I finally received a legit copy of Microsoft Windows Vista Ultimate last weekend from a Microsoft employee whom I shall refer to by first name only (Mike). At first, I wasn’t sure if it would even install properly as my hardware is 5 years old and the Vista Upgrade Advisor constantly crashed on my XP machine (Athlon XP 2000+, 1.25GB, Radeon 9600).
As soon as I put in the disc, there was very little hassle and user input required. I proceeded to install the Belkin Wi-Fi USB adapter. That worked using the XP drivers CD that I had lying around. When I took a look at the Device Manager, there were several missing device drivers. My motherboard uses the older NVidia nForce2 technology which enables RAID support and Firewire, A quick look at the Nvidia support site, and there is no Vista support for their nForce2 drivers. That sucked, but I don’t use RAID and Firewire anyway, so it was no big loss. The big glaring issue was no Vista driver support for my Creative SoundBlaster Live card! I had to search for a hack-around that someone posted to a forum in order to fool the Creative XP drivers to install into Vista. Luckily, that worked and I was able to get sound coming out again. The other big issue was that my previous year Symantec Antivirus would no longer work. Symantec’s solution is to get customers to shell out for their 2007 edition. I found that to be a load of crap! So, I ditched Symantec and went with Grisoft’s AVG Free Edition. That worked with no problems. The next thing I wanted to get working was the ActiveSync for my Dell Axim. I had heard that Vista included a new application that replaces ActiveSync called Windows Mobile Device Center (WMDC). After plugging in my Dell Axim, I expected Vista to automatically launch this new app. However, the only thing it did was install the device drivers and that’s all. I searched for the app using the Vista Search, but no matches were found. I was getting frustrated now, but after searching online, I found out that you have to go to Windows Update to get the WDMC installed. I didn’t understand why it wasn’t just included in the install media.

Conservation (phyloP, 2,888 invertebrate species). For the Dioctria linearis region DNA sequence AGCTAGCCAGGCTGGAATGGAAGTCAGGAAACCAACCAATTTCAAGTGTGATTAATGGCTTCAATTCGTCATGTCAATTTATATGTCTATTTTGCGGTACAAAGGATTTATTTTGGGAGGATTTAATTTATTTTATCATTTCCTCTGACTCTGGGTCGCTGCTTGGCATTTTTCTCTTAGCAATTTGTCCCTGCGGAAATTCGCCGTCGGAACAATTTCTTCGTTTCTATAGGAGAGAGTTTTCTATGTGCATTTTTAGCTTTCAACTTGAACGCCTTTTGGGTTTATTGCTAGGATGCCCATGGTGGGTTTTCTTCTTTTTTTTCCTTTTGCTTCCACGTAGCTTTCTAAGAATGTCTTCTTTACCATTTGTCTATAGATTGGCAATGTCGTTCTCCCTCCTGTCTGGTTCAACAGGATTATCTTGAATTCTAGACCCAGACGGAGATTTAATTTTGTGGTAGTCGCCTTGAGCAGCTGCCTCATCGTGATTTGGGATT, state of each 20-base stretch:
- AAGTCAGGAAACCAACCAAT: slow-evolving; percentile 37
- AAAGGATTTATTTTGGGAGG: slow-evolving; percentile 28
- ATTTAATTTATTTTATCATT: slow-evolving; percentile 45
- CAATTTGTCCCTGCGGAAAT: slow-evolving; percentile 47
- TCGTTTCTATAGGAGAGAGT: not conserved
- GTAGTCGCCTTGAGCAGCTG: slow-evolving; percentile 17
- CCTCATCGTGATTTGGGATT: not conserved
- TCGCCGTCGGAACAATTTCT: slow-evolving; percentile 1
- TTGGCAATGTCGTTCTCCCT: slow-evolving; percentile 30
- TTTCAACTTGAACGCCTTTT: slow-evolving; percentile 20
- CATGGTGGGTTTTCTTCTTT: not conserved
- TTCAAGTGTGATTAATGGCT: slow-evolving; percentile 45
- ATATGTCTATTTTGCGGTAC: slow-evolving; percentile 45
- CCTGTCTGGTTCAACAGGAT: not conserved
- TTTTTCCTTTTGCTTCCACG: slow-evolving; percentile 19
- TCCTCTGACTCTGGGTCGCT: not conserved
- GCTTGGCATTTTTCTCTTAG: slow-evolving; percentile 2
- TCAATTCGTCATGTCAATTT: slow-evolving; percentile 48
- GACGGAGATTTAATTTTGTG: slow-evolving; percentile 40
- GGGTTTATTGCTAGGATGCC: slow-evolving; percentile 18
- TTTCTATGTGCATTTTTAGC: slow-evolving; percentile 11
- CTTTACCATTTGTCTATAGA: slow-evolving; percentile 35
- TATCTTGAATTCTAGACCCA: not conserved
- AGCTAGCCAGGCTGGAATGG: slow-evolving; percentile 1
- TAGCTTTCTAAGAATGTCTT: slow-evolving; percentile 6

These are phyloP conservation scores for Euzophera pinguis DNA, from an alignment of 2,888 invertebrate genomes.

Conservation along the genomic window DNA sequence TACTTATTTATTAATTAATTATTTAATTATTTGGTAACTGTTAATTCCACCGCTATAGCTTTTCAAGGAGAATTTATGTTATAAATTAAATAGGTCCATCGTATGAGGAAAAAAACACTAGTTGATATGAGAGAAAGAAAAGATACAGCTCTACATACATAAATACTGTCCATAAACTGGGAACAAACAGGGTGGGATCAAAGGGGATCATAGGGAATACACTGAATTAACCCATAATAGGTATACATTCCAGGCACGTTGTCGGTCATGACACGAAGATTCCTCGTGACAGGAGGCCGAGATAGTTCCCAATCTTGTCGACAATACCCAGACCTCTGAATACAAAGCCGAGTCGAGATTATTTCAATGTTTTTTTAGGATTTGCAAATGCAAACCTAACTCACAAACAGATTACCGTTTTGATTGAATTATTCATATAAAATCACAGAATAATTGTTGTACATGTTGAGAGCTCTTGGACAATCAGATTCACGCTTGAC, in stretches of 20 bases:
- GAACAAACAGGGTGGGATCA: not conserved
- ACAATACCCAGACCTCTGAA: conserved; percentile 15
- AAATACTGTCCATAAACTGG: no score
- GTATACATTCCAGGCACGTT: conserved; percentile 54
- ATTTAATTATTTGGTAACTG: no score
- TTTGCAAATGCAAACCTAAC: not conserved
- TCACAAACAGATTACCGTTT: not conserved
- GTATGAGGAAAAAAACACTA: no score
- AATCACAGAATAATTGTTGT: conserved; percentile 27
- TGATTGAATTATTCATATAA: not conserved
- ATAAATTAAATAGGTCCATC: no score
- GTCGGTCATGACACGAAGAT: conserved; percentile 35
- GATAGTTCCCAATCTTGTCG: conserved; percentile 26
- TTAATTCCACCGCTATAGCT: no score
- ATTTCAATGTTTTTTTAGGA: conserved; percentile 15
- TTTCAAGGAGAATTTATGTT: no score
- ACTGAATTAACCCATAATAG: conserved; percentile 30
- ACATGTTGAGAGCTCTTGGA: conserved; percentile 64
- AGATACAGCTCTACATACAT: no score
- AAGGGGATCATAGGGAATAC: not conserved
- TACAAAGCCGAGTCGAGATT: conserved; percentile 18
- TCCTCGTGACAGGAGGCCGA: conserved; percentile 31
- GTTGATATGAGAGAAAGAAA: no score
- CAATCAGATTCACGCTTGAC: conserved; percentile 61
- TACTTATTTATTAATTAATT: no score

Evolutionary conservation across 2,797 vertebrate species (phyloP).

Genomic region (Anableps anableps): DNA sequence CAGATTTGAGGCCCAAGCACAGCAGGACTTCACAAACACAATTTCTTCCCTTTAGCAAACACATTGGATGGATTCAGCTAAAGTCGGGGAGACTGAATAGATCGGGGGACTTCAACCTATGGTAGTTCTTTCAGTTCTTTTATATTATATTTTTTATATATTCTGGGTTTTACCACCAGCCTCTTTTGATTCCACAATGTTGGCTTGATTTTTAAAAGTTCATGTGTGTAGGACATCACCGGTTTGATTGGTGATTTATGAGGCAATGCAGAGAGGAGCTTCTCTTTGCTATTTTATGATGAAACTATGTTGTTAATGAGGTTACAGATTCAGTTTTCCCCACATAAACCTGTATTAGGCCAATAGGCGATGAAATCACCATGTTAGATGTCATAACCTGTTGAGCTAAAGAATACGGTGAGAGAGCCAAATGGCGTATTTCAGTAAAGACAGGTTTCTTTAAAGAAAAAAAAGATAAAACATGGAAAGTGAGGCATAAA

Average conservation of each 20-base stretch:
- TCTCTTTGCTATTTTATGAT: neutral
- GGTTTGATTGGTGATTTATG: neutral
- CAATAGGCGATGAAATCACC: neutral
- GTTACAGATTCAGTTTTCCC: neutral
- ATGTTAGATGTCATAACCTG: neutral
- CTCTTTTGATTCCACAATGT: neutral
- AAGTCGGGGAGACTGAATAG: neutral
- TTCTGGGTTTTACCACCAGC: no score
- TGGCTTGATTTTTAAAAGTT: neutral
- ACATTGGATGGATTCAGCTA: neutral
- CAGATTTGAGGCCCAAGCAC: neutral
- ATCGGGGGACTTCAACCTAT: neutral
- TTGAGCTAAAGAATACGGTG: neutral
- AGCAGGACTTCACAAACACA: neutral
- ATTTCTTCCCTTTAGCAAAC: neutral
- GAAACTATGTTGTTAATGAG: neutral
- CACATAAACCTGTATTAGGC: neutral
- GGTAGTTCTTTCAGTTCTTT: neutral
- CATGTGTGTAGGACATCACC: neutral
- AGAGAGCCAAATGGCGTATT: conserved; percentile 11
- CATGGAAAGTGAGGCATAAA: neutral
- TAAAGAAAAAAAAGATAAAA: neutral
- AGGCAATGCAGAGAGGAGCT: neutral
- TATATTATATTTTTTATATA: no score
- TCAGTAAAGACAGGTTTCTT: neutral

After all that work, I finally have a decent Vista setup. There are still many apps that aren’t compatible with Vista, i.e. iTunes, PeerGuardian, etc, However, that’s to be expected. My overall impression is that Vista is much prettier than XP. It does take longer to bootup, and graphics playback seems to lag slightly behind. My experience index was a 3.0 out of 5.9. A more modern graphics card will probably help, but I am guessing that a CPU transplant would be more in order. The biggest con is the hefty price tag, and I would imagine the only reasonable way to get Vista is to get it preinstalled with a new PC. Verdict – I give Vista a 3 out of 5.9. Same as my experience index.